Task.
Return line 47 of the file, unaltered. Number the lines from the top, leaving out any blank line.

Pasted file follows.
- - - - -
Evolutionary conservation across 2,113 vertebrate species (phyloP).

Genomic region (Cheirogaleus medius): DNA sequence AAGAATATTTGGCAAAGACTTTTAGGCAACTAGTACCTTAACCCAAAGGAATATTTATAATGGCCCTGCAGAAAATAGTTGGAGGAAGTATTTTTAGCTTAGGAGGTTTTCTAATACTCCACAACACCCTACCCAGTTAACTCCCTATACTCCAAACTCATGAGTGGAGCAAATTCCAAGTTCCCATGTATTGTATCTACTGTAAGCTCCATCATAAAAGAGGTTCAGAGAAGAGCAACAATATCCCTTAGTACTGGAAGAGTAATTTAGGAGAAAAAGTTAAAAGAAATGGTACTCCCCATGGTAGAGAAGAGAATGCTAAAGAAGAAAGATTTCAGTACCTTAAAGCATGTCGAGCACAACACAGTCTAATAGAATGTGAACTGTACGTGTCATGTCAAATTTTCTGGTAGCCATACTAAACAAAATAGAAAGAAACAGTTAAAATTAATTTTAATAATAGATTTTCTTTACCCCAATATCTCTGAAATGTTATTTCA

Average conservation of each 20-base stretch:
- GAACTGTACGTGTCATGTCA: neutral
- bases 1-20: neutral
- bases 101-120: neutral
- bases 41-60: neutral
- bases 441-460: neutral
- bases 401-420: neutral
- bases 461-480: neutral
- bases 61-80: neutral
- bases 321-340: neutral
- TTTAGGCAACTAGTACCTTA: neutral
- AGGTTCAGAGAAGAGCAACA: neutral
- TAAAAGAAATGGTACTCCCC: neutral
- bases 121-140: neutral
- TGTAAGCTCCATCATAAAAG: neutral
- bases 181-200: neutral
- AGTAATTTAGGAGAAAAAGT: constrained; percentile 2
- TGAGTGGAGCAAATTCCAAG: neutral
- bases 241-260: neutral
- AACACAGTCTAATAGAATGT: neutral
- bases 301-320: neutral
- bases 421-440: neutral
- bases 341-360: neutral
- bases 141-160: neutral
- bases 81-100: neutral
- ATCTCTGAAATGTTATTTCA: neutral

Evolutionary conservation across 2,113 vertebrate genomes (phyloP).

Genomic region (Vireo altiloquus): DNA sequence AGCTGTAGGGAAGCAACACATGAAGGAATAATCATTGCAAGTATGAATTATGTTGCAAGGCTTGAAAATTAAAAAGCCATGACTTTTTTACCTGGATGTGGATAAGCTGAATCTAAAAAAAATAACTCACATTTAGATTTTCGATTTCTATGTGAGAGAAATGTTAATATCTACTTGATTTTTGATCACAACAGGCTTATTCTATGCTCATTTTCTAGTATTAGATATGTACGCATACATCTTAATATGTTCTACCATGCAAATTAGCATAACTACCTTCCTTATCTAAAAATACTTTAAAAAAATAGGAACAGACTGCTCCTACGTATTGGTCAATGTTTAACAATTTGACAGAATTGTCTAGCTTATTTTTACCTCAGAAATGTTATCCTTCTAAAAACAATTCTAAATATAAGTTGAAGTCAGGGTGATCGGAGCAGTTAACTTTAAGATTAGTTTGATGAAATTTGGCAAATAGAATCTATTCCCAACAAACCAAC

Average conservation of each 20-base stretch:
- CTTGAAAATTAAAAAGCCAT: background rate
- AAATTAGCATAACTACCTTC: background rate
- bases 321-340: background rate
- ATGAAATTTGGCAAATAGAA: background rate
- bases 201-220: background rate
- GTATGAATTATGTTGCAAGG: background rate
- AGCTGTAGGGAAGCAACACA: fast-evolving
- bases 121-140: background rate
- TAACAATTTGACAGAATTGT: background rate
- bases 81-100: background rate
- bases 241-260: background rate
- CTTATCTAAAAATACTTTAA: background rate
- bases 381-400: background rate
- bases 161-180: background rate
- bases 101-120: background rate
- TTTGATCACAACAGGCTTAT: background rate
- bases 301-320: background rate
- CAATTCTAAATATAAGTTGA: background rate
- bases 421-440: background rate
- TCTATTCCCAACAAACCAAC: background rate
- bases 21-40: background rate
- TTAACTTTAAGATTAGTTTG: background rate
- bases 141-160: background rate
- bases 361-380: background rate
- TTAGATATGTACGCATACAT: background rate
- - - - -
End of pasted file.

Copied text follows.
- TTTGATCACAACAGGCTTAT: background rate